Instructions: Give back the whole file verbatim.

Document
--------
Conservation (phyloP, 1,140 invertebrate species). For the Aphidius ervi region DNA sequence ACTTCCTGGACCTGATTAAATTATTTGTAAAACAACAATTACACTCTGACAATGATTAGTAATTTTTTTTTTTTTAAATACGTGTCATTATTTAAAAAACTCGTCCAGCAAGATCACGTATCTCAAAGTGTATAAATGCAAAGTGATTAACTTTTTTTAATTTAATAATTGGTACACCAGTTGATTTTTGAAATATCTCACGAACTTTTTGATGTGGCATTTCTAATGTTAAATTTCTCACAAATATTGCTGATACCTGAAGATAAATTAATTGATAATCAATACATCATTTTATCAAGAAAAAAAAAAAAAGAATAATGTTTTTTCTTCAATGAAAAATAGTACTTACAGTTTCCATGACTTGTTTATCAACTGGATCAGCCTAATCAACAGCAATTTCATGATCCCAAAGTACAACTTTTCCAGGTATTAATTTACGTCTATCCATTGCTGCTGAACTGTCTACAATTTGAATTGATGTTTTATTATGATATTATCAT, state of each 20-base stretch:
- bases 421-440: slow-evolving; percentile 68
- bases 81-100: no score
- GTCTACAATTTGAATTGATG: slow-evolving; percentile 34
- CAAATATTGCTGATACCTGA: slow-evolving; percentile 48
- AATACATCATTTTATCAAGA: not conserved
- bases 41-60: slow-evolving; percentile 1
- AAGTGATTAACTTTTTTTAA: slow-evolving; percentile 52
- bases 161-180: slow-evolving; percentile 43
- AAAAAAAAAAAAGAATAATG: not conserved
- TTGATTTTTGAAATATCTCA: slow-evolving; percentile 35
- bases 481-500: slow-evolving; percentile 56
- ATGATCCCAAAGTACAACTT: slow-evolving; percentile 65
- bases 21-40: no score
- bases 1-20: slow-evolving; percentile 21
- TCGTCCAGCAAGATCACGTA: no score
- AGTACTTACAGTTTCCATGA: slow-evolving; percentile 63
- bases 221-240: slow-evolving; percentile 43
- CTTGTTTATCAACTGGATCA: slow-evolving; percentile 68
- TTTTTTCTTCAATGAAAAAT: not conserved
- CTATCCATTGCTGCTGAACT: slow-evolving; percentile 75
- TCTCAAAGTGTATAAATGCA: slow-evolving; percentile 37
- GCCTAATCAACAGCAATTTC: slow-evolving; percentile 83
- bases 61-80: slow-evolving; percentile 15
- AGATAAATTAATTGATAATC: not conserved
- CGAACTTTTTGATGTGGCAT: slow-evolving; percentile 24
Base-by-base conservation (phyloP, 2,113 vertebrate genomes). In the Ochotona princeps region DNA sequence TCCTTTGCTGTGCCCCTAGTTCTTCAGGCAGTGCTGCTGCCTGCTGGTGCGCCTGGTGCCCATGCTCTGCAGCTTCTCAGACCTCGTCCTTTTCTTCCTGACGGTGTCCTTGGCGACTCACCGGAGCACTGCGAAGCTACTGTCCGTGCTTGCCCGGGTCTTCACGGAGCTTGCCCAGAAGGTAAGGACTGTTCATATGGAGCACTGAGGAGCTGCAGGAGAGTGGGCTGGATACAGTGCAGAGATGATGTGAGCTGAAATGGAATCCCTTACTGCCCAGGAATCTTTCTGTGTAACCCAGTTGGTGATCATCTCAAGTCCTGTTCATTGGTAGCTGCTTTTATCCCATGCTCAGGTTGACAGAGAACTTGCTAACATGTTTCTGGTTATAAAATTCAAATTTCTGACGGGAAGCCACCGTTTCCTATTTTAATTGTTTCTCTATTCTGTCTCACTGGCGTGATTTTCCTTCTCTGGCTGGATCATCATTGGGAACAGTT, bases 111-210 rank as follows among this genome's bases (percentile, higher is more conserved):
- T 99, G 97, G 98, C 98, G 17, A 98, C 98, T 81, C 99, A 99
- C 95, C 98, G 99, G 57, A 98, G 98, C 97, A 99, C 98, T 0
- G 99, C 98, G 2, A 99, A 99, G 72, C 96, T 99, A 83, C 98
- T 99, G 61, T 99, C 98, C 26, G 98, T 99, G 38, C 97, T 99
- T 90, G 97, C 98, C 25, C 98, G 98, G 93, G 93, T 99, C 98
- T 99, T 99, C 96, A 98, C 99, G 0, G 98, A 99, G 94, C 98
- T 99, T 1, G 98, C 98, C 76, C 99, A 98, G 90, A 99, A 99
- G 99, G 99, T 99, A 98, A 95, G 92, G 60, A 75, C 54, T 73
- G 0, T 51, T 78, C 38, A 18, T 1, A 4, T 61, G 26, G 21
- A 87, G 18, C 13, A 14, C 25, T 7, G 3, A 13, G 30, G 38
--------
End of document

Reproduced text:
Conservation (phyloP, 1,140 invertebrate species). For the Aphidius ervi region DNA sequence ACTTCCTGGACCTGATTAAATTATTTGTAAAACAACAATTACACTCTGACAATGATTAGTAATTTTTTTTTTTTTAAATACGTGTCATTATTTAAAAAACTCGTCCAGCAAGATCACGTATCTCAAAGTGTATAAATGCAAAGTGATTAACTTTTTTTAATTTAATAATTGGTACACCAGTTGATTTTTGAAATATCTCACGAACTTTTTGATGTGGCATTTCTAATGTTAAATTTCTCACAAATATTGCTGATACCTGAAGATAAATTAATTGATAATCAATACATCATTTTATCAAGAAAAAAAAAAAAAGAATAATGTTTTTTCTTCAATGAAAAATAGTACTTACAGTTTCCATGACTTGTTTATCAACTGGATCAGCCTAATCAACAGCAATTTCATGATCCCAAAGTACAACTTTTCCAGGTATTAATTTACGTCTATCCATTGCTGCTGAACTGTCTACAATTTGAATTGATGTTTTATTATGATATTATCAT, state of each 20-base stretch:
- bases 421-440: slow-evolving; percentile 68
- bases 81-100: no score
- GTCTACAATTTGAATTGATG: slow-evolving; percentile 34
- CAAATATTGCTGATACCTGA: slow-evolving; percentile 48
- AATACATCATTTTATCAAGA: not conserved
- bases 41-60: slow-evolving; percentile 1
- AAGTGATTAACTTTTTTTAA: slow-evolving; percentile 52
- bases 161-180: slow-evolving; percentile 43
- AAAAAAAAAAAAGAATAATG: not conserved
- TTGATTTTTGAAATATCTCA: slow-evolving; percentile 35
- bases 481-500: slow-evolving; percentile 56
- ATGATCCCAAAGTACAACTT: slow-evolving; percentile 65
- bases 21-40: no score
- bases 1-20: slow-evolving; percentile 21
- TCGTCCAGCAAGATCACGTA: no score
- AGTACTTACAGTTTCCATGA: slow-evolving; percentile 63
- bases 221-240: slow-evolving; percentile 43
- CTTGTTTATCAACTGGATCA: slow-evolving; percentile 68
- TTTTTTCTTCAATGAAAAAT: not conserved
- CTATCCATTGCTGCTGAACT: slow-evolving; percentile 75
- TCTCAAAGTGTATAAATGCA: slow-evolving; percentile 37
- GCCTAATCAACAGCAATTTC: slow-evolving; percentile 83
- bases 61-80: slow-evolving; percentile 15
- AGATAAATTAATTGATAATC: not conserved
- CGAACTTTTTGATGTGGCAT: slow-evolving; percentile 24
Base-by-base conservation (phyloP, 2,113 vertebrate genomes). In the Ochotona princeps region DNA sequence TCCTTTGCTGTGCCCCTAGTTCTTCAGGCAGTGCTGCTGCCTGCTGGTGCGCCTGGTGCCCATGCTCTGCAGCTTCTCAGACCTCGTCCTTTTCTTCCTGACGGTGTCCTTGGCGACTCACCGGAGCACTGCGAAGCTACTGTCCGTGCTTGCCCGGGTCTTCACGGAGCTTGCCCAGAAGGTAAGGACTGTTCATATGGAGCACTGAGGAGCTGCAGGAGAGTGGGCTGGATACAGTGCAGAGATGATGTGAGCTGAAATGGAATCCCTTACTGCCCAGGAATCTTTCTGTGTAACCCAGTTGGTGATCATCTCAAGTCCTGTTCATTGGTAGCTGCTTTTATCCCATGCTCAGGTTGACAGAGAACTTGCTAACATGTTTCTGGTTATAAAATTCAAATTTCTGACGGGAAGCCACCGTTTCCTATTTTAATTGTTTCTCTATTCTGTCTCACTGGCGTGATTTTCCTTCTCTGGCTGGATCATCATTGGGAACAGTT, bases 111-210 rank as follows among this genome's bases (percentile, higher is more conserved):
- T 99, G 97, G 98, C 98, G 17, A 98, C 98, T 81, C 99, A 99
- C 95, C 98, G 99, G 57, A 98, G 98, C 97, A 99, C 98, T 0
- G 99, C 98, G 2, A 99, A 99, G 72, C 96, T 99, A 83, C 98
- T 99, G 61, T 99, C 98, C 26, G 98, T 99, G 38, C 97, T 99
- T 90, G 97, C 98, C 25, C 98, G 98, G 93, G 93, T 99, C 98
- T 99, T 99, C 96, A 98, C 99, G 0, G 98, A 99, G 94, C 98
- T 99, T 1, G 98, C 98, C 76, C 99, A 98, G 90, A 99, A 99
- G 99, G 99, T 99, A 98, A 95, G 92, G 60, A 75, C 54, T 73
- G 0, T 51, T 78, C 38, A 18, T 1, A 4, T 61, G 26, G 21
- A 87, G 18, C 13, A 14, C 25, T 7, G 3, A 13, G 30, G 38